As FIG. 4(a) shows, the above switching element consists of the cytochrome c molecules 19, the flavodoxin films 21 and 18 glued on either side, and the electrodes 17, 20, and 22 connected to each of them. The redox potential state of the respective electrodes 17, 20, and 22 to which no voltages are applied are shown by a solid line a in FIG. 4(b). The redox potential states when negative voltages V2 and (V2+V1) with respect to the electrode 17 are applied to the electrodes 22 and 20 are shown by broken and dotted lines b and c, respectively. In the states a and b, no current flows between the electrodes 17 and 22, but in the state c, some current flows. Consequently, the element may be used as a swiching device by turning on and off the voltage V1 applied between the electrodes 17 and 20 and the voltage V2 applied between the electrodes 17 and 22.
FIG. 1(a) shows an equivalent circuit of the logic circuit according to the invention. Each transistor has a structure such as shown in FIG. 2. The drain and gate of a load transistor Tr1 are connected to a power supply Vcc and its source is connected to an output terminal O. The drains of respective i transistors Tr11 through Tr1i, j transistors Tr21 through Tr2j, and k transistors Trl1 through Trlk are connected in parallel to the common terminals, constituting l circuit groups 10. These l circuit groups 10 are connected in series, with the common drain terminal of the top circuit group 10 connected to the output terminal O and the common source terminal of the bottom circuit group connected to the ground. The gates G11 through G1i, G21 through G2j, Gl1 through Glk of the transistors in the respective stages are connected to terminals T11 through T1i, T21 through T2j, and Tl1 through Tlk, into which respective input signals I11 through I1i, I21 through I2j, and Il1 through Ilk are put, constituting a driving transistor network. i, j, and k may be the same numbers, and the network may have the inputs of a matrix of i×l transistors. The circuit groups other than the top circuit group 10 may be eliminated. Each circuit group 10 may be composed of only one transistor.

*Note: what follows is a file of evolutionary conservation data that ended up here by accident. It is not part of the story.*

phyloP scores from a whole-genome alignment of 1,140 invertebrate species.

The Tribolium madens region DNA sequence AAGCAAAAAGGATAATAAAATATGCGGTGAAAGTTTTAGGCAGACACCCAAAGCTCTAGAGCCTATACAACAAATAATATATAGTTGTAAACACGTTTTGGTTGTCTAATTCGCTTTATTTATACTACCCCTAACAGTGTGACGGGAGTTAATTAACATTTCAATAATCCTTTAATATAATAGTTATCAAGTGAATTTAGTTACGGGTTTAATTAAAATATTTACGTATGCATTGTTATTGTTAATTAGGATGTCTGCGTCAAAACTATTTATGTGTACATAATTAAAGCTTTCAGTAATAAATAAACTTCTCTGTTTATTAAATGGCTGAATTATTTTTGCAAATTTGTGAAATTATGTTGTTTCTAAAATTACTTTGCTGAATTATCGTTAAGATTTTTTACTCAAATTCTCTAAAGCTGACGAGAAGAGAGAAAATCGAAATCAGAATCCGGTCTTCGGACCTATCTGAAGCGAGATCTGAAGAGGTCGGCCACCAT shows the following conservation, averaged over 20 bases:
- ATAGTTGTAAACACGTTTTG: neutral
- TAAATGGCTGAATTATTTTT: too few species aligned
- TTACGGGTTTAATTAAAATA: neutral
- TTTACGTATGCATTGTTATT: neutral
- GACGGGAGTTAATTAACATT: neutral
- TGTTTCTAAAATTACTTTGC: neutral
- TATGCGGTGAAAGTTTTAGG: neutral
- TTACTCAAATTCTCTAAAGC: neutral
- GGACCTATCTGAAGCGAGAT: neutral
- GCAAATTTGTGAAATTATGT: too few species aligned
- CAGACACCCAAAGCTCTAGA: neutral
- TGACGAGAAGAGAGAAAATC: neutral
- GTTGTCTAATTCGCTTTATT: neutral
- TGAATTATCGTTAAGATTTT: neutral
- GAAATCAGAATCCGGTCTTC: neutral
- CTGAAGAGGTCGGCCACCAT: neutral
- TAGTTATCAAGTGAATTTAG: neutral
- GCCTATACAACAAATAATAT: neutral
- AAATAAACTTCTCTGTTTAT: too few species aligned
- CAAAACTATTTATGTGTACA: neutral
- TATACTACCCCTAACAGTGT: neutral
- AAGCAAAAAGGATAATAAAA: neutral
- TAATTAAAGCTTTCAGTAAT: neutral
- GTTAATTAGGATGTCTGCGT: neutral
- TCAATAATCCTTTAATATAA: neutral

When the input I is at a level of "H", each transistor in the logic circuit of FIG. 1 is turned on so that the output is given by the following logic equation ##EQU1## where + and * mean the logical sum and logical product, respectively.
FIG. 1(b) shows an inverter circuit which is the simplest case of the above logic circuit. This circuit has a single input terminal T, a single circuit group (l=1) composed of a single transistor Tr2. When a signal I input into the terminal T is at "H", the transistor Tr2 is turned on, bringing the output O to "L". When the input signal I is at "L", the transistor Tr2 is turned off, bringing the output to "H" through the load transistor Tr1. In other words, this circuit functions as an inverter amplifier.
FIG. 1(c) shows another circuit in which an additional power supply VGG is connected to the load transistor Tr1.
As has been described above, the logic circuit according to the invention has the first electron transmission protein film made of the first electron transmission protein, the second electron transmission protein made of the second electron transmission protein having a redox potential different from that of the first electron transmission protein and glued on top of the first electron transmission film, the third electron transmission protein made of the third electron transmission protein having a redox potential different from that of the second electron transmission protein and glued on top of the third electron transmission protein film, the electrode connected to the first electron transmission protein film, the electrode having an electrical influence on the second electron transmission protein film, and the electrode connected to the third electron transmission protein film to form transistors making use of differences in redox potential among the respective electron transmission proteins for performing a logical operation for a plurality of inputs, so that the size of the logic circuit is close to that of organismic molecules, making the realization of a high density and high speed logic circuit possible.
While a preferred embodiment of the invention has been described using specific terms, such description is for the illustrative purpose only, and it is to be understood that changes and variations may be made without departing from the spirit and scope of the invention defined in the following claims.
|Cited Patent||Filing date||Publication date||Applicant||Title|
|US3634336 *||Aug 18, 1969||Jan 11, 1972||Eastman Kodak Co||Organic semiconductors comprising an electron donating cation which is a group via element derivative of a polycyclic aromatic hydrocarbon and an electron-accepting anion|
|US3833894 *||Jun 20, 1973||Sep 3, 1974||Ibm||Organic memory device|
|US3953874 *||Mar 12, 1974||Apr 27, 1976||International Business Machines Corporation||Organic electronic rectifying devices|
|US3980896 *||Apr 9, 1975||Sep 14, 1976||Nippondenso Co., Ltd.||Integrated circuit device|